the oath of Yahweh must be between them both that he has not laid his hands on his neighbor’s goods. And its owner must accept it, and he will not make restitution. Bible

“its owner must accept it.” A major theme in the Torah, God’s “instruction book,” is personal responsibility. The point of Exodus 22:10-11 is that everyone is responsible for their own possessions. If a person is unable to watch over his possessions for a time, then he (or she) must be very careful in picking someone to watch his stuff, because if it somehow disappears, the one who said he would watch over the stuff only has to swear he did not take it himself, and the matter is settled. The stuff is gone somehow, but there is no retribution required. The lesson in this is that each person is responsible for his own things. If you must leave something with someone, you have to pick someone that you trust and that you think is also responsible and diligent to keep it safe, and even then if it somehow gets lost you lose what you own. No one is ultimately responsible for your things but you.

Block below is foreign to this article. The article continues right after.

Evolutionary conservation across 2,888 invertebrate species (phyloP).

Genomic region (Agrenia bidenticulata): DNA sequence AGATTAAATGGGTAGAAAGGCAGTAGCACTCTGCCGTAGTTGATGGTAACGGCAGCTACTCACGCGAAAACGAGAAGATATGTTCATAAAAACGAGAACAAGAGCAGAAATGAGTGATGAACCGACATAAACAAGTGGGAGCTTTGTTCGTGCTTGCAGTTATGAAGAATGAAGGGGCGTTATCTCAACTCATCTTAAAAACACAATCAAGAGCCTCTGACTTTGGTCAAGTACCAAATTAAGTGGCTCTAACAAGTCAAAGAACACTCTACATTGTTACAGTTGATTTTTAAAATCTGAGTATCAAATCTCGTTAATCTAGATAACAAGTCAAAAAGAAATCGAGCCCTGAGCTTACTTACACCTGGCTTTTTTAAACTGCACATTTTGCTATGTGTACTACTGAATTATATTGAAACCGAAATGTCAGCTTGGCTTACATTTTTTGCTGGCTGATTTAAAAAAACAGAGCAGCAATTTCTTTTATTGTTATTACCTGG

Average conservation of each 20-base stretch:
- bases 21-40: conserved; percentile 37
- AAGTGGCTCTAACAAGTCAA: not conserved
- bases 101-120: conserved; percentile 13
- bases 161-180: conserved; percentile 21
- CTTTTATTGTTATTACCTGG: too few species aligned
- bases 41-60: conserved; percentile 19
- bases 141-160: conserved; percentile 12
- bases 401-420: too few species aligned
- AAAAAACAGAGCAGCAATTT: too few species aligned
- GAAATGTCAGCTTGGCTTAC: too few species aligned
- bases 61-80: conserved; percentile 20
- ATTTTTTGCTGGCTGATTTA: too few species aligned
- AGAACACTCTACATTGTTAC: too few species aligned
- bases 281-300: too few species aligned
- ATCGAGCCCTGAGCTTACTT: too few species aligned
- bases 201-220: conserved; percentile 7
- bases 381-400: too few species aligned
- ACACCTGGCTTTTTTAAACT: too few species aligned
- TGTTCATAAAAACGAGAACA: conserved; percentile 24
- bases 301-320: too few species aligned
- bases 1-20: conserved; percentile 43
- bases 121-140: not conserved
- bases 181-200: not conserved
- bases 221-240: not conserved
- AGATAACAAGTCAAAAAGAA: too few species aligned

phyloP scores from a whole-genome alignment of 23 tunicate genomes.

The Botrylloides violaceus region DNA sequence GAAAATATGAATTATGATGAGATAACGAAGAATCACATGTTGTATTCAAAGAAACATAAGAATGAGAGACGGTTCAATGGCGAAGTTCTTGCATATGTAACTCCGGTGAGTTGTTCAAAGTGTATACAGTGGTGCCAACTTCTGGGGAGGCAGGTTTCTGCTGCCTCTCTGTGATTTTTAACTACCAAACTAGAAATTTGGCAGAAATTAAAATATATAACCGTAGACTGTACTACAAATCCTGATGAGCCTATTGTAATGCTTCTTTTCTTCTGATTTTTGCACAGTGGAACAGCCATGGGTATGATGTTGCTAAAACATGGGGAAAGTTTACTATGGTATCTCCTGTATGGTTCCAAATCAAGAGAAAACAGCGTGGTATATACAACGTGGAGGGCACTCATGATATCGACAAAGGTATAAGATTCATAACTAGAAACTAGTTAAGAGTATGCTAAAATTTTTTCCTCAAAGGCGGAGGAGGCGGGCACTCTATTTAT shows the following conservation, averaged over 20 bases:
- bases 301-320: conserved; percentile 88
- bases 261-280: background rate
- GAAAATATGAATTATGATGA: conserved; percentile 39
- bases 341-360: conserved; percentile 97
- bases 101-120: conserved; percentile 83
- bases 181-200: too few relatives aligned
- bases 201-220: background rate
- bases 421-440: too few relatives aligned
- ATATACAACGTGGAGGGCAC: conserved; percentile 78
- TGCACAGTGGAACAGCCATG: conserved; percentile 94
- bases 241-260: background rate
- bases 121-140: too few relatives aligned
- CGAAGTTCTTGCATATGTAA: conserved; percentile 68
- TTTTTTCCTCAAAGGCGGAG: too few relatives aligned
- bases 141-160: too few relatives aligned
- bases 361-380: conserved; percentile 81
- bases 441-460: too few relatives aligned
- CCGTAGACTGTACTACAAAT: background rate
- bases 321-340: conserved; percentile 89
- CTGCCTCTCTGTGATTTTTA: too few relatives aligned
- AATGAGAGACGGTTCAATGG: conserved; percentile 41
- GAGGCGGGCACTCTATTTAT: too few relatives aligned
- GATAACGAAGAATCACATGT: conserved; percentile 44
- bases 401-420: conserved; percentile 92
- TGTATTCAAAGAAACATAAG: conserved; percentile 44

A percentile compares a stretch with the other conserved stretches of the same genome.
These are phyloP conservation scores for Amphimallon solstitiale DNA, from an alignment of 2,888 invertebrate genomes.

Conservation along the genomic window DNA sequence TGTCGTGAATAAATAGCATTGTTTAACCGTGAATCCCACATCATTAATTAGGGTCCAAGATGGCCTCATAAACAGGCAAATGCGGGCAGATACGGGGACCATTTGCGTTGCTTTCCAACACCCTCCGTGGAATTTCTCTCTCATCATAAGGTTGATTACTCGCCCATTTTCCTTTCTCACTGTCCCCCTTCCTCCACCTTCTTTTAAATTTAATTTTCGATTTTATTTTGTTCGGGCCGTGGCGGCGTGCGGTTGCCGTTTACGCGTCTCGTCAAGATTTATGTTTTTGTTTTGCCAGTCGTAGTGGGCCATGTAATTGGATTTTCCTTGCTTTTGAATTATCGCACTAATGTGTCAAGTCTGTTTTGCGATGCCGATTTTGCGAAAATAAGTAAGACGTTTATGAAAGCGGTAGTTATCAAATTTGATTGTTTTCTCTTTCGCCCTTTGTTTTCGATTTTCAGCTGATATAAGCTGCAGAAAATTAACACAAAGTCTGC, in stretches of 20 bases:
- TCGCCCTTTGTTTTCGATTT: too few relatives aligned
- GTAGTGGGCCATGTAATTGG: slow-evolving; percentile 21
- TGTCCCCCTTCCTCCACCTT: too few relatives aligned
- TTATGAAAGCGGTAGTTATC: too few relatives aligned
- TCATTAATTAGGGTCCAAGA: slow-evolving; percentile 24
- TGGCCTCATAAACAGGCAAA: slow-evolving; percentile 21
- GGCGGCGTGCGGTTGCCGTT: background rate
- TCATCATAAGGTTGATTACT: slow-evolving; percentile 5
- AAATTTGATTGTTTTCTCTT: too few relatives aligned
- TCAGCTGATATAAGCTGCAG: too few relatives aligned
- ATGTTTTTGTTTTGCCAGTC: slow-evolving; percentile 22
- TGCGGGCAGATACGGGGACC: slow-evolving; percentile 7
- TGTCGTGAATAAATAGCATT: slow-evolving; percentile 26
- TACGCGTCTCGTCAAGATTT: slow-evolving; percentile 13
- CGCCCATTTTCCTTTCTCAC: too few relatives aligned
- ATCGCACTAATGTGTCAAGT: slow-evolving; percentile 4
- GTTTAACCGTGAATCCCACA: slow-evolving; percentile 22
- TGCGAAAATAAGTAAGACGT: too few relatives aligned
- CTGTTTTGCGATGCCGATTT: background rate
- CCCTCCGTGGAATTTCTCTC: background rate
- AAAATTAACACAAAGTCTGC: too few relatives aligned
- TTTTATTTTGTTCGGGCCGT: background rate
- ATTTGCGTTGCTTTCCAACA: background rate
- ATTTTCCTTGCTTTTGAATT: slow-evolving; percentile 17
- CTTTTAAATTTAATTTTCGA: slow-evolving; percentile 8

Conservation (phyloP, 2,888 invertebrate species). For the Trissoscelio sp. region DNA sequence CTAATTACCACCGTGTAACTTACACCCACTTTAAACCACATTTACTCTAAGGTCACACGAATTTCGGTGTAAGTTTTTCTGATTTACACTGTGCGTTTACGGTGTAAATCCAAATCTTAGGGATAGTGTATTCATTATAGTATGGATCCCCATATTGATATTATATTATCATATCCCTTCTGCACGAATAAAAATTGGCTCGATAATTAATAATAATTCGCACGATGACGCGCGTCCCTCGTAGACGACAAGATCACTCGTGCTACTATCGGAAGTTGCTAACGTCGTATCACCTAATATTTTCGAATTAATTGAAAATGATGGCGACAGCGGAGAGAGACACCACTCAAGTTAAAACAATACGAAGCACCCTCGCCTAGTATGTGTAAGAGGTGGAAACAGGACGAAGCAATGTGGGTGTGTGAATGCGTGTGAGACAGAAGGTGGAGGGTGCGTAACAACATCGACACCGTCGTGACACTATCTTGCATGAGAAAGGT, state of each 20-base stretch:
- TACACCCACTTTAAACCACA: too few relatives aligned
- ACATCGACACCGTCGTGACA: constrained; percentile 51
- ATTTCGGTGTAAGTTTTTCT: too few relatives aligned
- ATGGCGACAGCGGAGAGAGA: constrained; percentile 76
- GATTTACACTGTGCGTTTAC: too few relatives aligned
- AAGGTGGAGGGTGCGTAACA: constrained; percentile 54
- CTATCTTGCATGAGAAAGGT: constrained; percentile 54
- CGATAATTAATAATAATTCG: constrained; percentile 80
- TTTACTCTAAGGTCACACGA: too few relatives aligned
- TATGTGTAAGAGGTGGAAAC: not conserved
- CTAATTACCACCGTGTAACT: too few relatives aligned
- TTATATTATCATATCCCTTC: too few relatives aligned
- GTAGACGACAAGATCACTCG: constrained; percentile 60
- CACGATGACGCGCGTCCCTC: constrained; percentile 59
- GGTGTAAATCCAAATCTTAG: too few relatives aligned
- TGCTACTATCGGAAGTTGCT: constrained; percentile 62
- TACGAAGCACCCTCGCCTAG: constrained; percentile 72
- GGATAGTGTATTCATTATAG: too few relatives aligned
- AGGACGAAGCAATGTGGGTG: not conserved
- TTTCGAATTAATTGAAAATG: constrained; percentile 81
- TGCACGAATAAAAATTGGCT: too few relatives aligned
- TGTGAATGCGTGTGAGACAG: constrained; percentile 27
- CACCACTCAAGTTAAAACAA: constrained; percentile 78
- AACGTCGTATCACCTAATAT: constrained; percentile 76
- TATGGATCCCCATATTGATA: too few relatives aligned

But there is an exception that involves risk for the one who agreed to keep watch over the things. If anything is stolen, the one who agreed to watch the things must pay back for what was stolen. He does not have to pay the owner double, but he has to make good the loss (Exod. 22:12). Part of the lesson here is that you do not want to agree to watch over someone else’s things unless you have clear boundaries (“How long will I have to watch this?”) and are quite sure you can indeed keep the goods safe.

Commentary for: Exodus 22:11